Jan 282014

Mandela: Long Walk to Freedom arrives in cinemas as its subject’s life and accomplishments are being celebrated in the wake of his recent passing. But is this the towering adaptation we’ve all come to expect from such an eventful and epoch-defining life? My review after the jump.

The film chronicles the life of Nelson Rolihlahla Mandela (Idris Elba), starting with his early years practicing as a lawyer in Johannesburg, South Africa, in the 1950s. From there, we see his involvement in the African National Congress in an effort to topple the vicious policy of apartheid that oppressed the people of South Africa. As his methods shift from non-violent protest to sabotage, Mandela is arrested and imprisoned at the infamous Robben Island. As his 27 years of imprisonment draw to a close, the shifting political and social climate of South Africa and the entire world offers Mandela a chance to finally realise his dream of equality for his people.

From the start, Long Walk to Freedom had the odds stacked against it. The dramatisation of a life that spanned 95 years and had seen some of the most momentous social change in world history was never going to be easy. In addition, it is the much beloved and controversial figure of Nelson Mandela who is the subject of the film. The film’s valiant attempt to include important events from the entire course of Mandela’s life is both its biggest weakness and its biggest strength. On one hand, the film’s structure allows us to see the younger, more militant Mandela, the man who was once branded as a terrorist by his enemies and who wasn’t above using the combination of explosives and buildings to achieve his ends. These sequences are essential to appreciating his embrace of peace in his later years. Elba manages to imbue Mandela with the requisite gravitas and towering sense of authority that he was said to possess. We also realise that he wasn’t the wholly saint-like figure many claim he was, as we see his rather ill-treatment of his first wife, Evelyn (Terry Pheto).

On the other hand, the film’s attempt to cram so many events into a relatively scant 141 minutes robs us of much of the insight and understanding that a more thorough adaptation might have granted. Most egregious in my opinion is the omission of a thorough exploration of how Mandela’s political beliefs were allowed to mellow and change during his incarceration. At no point are we shown why it was that Mandela decided to seek a peaceful resolution to apartheid, aside from a throwaway line of dialogue near the end of the film. We don’t get to see Mandela taking the time to learn Afrikaans, the language of the white South Africans, as well as Afrikaner history, in an effort to fully understand those he had considered his enemy. It was this communication with his jailers and Afrikaner officials that helped him to earn some of their respect and trust during the first tentative steps taken toward reconciliation. As such, the film feels more like a Mandela ‘cheat-sheet’. It may have been a good idea to film it in two separate parts, the first depicting the early years until his imprisonment while the second could chronicle the prison years and his eventual rise to power as the president of South Africa. Having a different actor for the elderly Mandela could also have allowed us to skirt some of the questionable old-age prosthetics used on Elba. At least the brief (for this sort of film) running time ensures the film never has a chance to feel preachy or overlong.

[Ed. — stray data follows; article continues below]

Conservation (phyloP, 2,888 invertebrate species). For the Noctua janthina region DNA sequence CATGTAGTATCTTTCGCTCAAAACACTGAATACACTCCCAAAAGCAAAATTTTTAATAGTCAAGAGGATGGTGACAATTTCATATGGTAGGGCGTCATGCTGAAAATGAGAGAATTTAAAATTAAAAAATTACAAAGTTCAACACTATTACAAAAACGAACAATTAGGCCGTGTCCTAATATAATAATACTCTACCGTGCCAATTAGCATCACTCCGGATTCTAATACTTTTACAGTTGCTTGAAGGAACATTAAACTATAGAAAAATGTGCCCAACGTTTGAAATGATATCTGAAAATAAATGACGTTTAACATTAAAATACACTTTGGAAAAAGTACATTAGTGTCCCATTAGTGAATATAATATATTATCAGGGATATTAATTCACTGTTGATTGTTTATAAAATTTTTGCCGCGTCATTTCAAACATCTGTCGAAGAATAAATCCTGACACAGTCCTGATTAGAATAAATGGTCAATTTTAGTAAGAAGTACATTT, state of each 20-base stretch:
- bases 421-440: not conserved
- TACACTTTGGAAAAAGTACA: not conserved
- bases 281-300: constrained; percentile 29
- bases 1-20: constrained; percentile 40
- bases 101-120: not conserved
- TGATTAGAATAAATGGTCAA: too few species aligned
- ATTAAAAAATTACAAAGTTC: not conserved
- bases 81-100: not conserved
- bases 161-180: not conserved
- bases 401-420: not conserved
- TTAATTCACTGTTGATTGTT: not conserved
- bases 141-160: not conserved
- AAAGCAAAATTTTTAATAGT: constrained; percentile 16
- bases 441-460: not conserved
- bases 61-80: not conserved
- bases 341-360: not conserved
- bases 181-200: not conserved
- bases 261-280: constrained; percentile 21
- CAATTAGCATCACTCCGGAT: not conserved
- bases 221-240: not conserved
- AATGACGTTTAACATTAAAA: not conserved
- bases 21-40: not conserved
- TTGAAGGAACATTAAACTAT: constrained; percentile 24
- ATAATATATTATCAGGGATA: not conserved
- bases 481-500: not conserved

One of the film’s saving graces is the story of Winnie Mandela (Naomie Harris), the wife of Nelson and her slow path toward hatred and militancy, borne out of the injustices against her and her family. Harris gives a fierce and fiery performance, particularly as the film draws to a close and her approval of torture, such as necklacing, is bravely dramatised. In contrast, these later sequences don’t show Elba at his best, he simply lacks the broad, luminous smile and warm nature that Morgan Freeman pulled off effortlessly as Mandela in Invictus (2009).

Mandela: Long Walk to Freedom is by no means a bad film; it’s an efficient, well-made adaptation but one that is frustratingly opaque about the man and the internal forces that drove him to change history for the better. Elba and Harris do some excellent work here as Nelson and Winnie Mandela and it is a shame that the movie fell short of being truly great, when nothing but greatness would have done.


By Johnson Hii


The Facts

Director: Justin Chadwick
Writer(s): William Nicholson (screenplay), Nelson Mandela (autobiography)
Starring: Idris Elba, Naomie Harris, Terry Pheto
Runtime: 141 minutes
Release date(s): Australia: February 6 2014; Australia: January 30 2014